“Vitality and beauty are gifts from nature for those who live according to its laws”
Leonardo de Vinci
This week I thought I would talk about growing and using common, easy to grow and use medicinal herbs. Since the beginning of time humans of all cultures on all continents have used plants for healing. Plants have the unique ability to absorb inorganic substances from the earth, air, water, sun and ether and convert it into life-giving, life supporting ingredients. They produce active mendicants in the form of alkaloids, essential oils, enzymes, vitamins, trace elements and minerals that are easily absorbed into our bodies.
Many of our current day culinary herbs like parsley, sage, rosemary, thyme and others were originally used as medicine. You may have some of these growing in your garden already, so let’s talk about how to use them for medicine. These herbs release anti-oxidants and other protective chemicals when ingested. Most of these herbs can be prepared in water and taken as a tea, an infusion or a decoction.
Tea is usually made with 1 teaspoon of dried herb and 1 cup of boiling water. Pour the boiling water over the herb, cover and let it steep for 10 minutes before straining and drinking.
Infusion is a kicked up version of a tea with more medicinal power. To do this you use 1 cup to 1 ounce of herb in a quart jar, once again fill the jar with just boiled water and cover to let steep. Infusions are steeped 4-8 hours then strained and drunk 1 cup 2 times a day.
Decoction is used to render out the medicinal qualities of more woody substances like bark and roots. Put 1 ounce of the barky or woody herb in a pan along with 1 quart of water, bring almost to a boil then reduce the heat and simmer gently for 20 minutes, strain and bottle. Decoctions are used by the tablespoon at the rate of 1-2 tablespoons 3 times a day. Another way to make a decoction is to take an infusion and gently heat it until it is reduced by half. Decoctions are a good way to get children to take herbal medicine when they won’t drink an entire cup of a medicinal tea 3 times a day.
Liniment making is easy to do, it is applied topically to help with bruising, sprains and skin irritations. Harvest some fresh leaves and stuff them in a quart canning jar or other glass jar with a lid. Fill the jar with leaves and then pour in regular rubbing alcohol to the top. Set this in a cupboard out of direct light and let it steep for 4-6 weeks. Strain out the leaves and bottle the liquid to use when ever needed. Small empty spray bottles can be purchased at health food stores or herbal stores and can be used to apply liniment to the areas needed.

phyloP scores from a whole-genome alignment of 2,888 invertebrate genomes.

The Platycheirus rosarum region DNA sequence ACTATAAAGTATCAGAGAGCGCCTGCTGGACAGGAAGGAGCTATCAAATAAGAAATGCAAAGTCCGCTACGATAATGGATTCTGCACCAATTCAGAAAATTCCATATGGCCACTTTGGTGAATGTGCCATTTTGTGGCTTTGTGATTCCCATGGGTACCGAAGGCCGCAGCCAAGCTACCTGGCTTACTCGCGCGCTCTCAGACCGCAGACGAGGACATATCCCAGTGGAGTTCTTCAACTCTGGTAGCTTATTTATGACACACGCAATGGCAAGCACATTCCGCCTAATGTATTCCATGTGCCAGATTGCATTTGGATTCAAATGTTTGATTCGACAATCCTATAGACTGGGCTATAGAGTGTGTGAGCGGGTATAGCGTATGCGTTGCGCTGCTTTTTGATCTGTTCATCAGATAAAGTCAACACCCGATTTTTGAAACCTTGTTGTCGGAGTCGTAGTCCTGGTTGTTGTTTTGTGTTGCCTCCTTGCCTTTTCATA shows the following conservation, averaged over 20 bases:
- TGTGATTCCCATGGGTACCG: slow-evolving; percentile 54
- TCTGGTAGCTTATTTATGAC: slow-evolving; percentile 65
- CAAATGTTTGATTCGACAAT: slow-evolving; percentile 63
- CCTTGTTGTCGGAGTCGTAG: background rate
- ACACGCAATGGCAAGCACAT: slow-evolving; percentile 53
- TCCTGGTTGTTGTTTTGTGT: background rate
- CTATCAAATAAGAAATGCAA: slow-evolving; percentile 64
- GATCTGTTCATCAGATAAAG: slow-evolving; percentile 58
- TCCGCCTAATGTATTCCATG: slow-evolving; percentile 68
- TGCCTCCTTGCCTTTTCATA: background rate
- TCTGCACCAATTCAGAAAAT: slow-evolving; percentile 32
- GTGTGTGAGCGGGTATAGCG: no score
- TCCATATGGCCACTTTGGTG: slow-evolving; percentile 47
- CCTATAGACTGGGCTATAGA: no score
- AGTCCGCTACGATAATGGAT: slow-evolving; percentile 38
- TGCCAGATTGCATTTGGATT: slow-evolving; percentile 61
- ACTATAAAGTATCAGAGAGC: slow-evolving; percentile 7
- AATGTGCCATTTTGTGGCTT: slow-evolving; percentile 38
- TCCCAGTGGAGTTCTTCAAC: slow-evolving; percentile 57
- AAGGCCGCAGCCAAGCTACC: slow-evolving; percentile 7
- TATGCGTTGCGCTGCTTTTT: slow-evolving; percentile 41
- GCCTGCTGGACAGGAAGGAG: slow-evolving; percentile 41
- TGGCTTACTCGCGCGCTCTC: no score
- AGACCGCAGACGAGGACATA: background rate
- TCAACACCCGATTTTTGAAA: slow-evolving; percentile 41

Here are some of the herbs and their qualities:
Bay leaf has anti-bacterial, anti-fungal, anti-inflammatory and anti-oxidant qualities. In addition, it can be used in teas to help alleviate headaches and migraines. Making a liniment out of Bay is great for bruises and sprains.
Oregano and its cousin Marjoram have anti-septic qualities, chewing a leaf can help relive toothache. Tea made with oregano is great for colds, coughs, sore throats and indigestion. Rosemary revitalizes and strengthens your whole body; it relieves weariness, aids digestion, soothes a nervous heart, helps the lungs and has anti-septic qualities.
Sage is great for regulating menstrual cycles as well as helping menopausal symptoms, it is a diuretic, so helps with fluid retention, fights depression and is a great breath freshener.
Thyme is strongly anti-septic, relieves bronchitis, hoarseness, colds, digestion and tension headaches.
Parsley is such a nourishing herb and should be eaten whenever possible. It is full of vitamins and minerals including, calcium, iron, vitamin C, A and B. It helps digestion and stomachache, acts as a breath freshener as well as an overall body freshener and can even reduce the smell from eating garlic. It is a mild diuretic, tonic for the kidneys and uterus, mild laxative, can lower blood pressure and is anti-microbial.
Peppermint Commonly used for teas and infusions, peppermint is used to treat colic and digestive upset, having a cup of peppermint tea after a meal aids in digestion. It’s also been used in the treatment of colds, flus and stuffy noses due to its ability to open the sinuses. Adding honey to a cup of peppermint tea will also ease a sore throat.
Lemon Verbena is good for relieving indigestion, heartburn, and for toning the digestive tract. It is also soothes anxiety and as a sedative it is helpful in insomnia.
Lemon Balm is known to 'lift the spirits', it aids in relieving stress, indigestion and sleep disorders.
Winter Savory is considered an antibacterial agent, and is also used to treat digestive upset, gas, menstrual disorders, congestion, and cough.
Summer Savory treats issues of the digestive system, coughs and as a remedy for thirst in diabetics.
These are just a few of the everyday common herbs with medicinal qualities, there are lots more that are just as easy to grow and use. Try them in your cooking and try a few for tea, either individually or in combination with other herbs.
Remember that the healing process starts when you harvest the herbs with gratitude, it continues when you consciously processing the herbs with joy, and finally, when you use them with the intention of healing.